Dr. Francis Oldham Kelsey had been at the Food and Drug Administration for only about a month when he was assigned the task of reviewing a drug called thalidomide for distribution in the United States.
Thalidomide, marketed as a sedative for pregnant women, was already available in Canada, Germany, and several African countries.
It could have been a very simple approval. But something didn’t go right for Kelsey. There were no trials showing that thalidomide was safe for human use, especially during pregnancy.
Kelsey in his office at the FDA in 1960.
Image by US Food and Drug Administration.
When Kemi Grönenthal released thalidomide in West Germany years ago, she called it a “wonder drug” for pregnant women. They promised that it would treat anxiety, insomnia, stress and morning sickness and help pregnant women sleep.
What they didn’t advertise were its side effects.
Because it crosses the placental barrier between the fetus and mother, thalidomide causes devastating, often fatal, physical defects. During the five years it was on the market, an estimated 10,000 babies globally were born with thalidomide-induced defects. Only about 60% survive past their first birthday.
In 1961, the health effects of thalidomide were not well known. Only a few studies in the UK and Germany were beginning to link the link between babies born with physical defects and the medications their mothers took during pregnancy.
At first, Kelsey wasn’t worried. She looked at the testimonials in the submission and found them “too glowing to support in the way of clinical back up”. He worked with the American manufacturer, William S. Merrell pressured the company to share research on how their drug affected human patients. He refused. Instead, he complained to his superiors to block the approval. Still he refused to back down.
A sample pack of thalidomide.
Image by Stephen C. Dixon/Wikimedia Commons.
A sample pack of thalidomide was sent to doctors in the U.K. While more than 10,000 babies worldwide were born with thalidomide-related birth defects, FDA historian John Swann credited Dr. Gave it to Kelsey.
Over the following year, the manufacturer would resubmit its application to sell thalidomide six times. Each time, Kelsey asked for more research. Every time he refused.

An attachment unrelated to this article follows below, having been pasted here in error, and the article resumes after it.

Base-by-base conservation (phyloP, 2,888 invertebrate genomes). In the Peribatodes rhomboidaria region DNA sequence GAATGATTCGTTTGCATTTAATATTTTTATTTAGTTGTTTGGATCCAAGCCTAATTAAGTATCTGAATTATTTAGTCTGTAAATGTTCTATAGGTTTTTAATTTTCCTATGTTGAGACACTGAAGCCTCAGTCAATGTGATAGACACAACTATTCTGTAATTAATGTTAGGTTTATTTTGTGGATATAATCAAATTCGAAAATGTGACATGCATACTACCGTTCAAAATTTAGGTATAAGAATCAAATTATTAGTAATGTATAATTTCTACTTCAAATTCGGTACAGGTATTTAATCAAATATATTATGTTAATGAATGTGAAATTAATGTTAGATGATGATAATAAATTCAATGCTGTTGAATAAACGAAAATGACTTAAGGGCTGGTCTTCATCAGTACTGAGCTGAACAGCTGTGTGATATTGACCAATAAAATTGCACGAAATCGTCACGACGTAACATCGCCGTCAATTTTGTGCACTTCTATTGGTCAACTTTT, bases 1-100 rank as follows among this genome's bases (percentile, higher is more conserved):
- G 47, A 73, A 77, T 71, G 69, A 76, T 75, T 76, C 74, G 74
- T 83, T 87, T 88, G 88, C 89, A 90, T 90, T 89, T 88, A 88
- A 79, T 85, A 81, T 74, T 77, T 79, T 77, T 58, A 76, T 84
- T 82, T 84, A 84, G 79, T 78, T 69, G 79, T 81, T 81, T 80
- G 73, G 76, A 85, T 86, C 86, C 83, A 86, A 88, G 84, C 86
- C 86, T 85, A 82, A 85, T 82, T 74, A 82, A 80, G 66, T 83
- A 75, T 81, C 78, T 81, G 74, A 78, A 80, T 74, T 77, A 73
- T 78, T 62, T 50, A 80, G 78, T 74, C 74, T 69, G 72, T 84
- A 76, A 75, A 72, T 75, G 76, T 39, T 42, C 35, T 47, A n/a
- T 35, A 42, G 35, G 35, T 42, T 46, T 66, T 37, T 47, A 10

By 1961, thousands of mothers were giving birth to babies with shocking and heartbreaking birth defects. The only thing connecting them was taking thalidomide early in pregnancy. The drug was soon taken off the shelves and had mostly disappeared by 1962.
Through sheer perseverance, Kelsey and her team had prevented a national tragedy.
Kelsey joins President John F. Kennedy at the signing of a new bill expanding the FDA’s authority in 1962. Joined Kennedy.
Image by US Food and Drug Administration.
In 1962, President John F. Kennedy awarded Kelsey the Federal Civilian Service Medal. He thanked her for her extraordinary decision and for preventing a major tragedy of birth defects in the United States:
I know we are all very grateful to Dr. Kelsey. I think the relationship and expectations we all have for our children indicate to Dr. Kelsey, I’m sure, how important his work and those who work with him are to protect our families. So, Doctor, I know you know how much the country appreciates what you’ve done.”
But, it was not complete yet. Later that year, the FDA approved new, stricter rules for companies seeking drug approval, largely inspired by Kelsey’s work on thalidomide.
Reached via email, FDA historian John Swann said this about Kelsey’s legacy: “[Her] The actions have also made clear to the nation the important public health role that drug regulation and the FDA itself play in public health. The revelation of the global experience with that drug and America’s close call actually provided the impetus to safely pass a comprehensive drug regulation bill, which was more or less floundering during the time the FDA was considering the application. “
Kelsey continued to work for the FDA until 2005. He died in 2015 at the age of 101, just days after receiving the Order of Canada for his work on thalidomide.
Bureaucratic approval work is rarely thrilling and often not celebrated. It’s a shame because it’s very serious.
People like Kelsey, who put public health and safety above all else, including their careers, deserve our collective respect and admiration.
This story was originally published on 05.20.16
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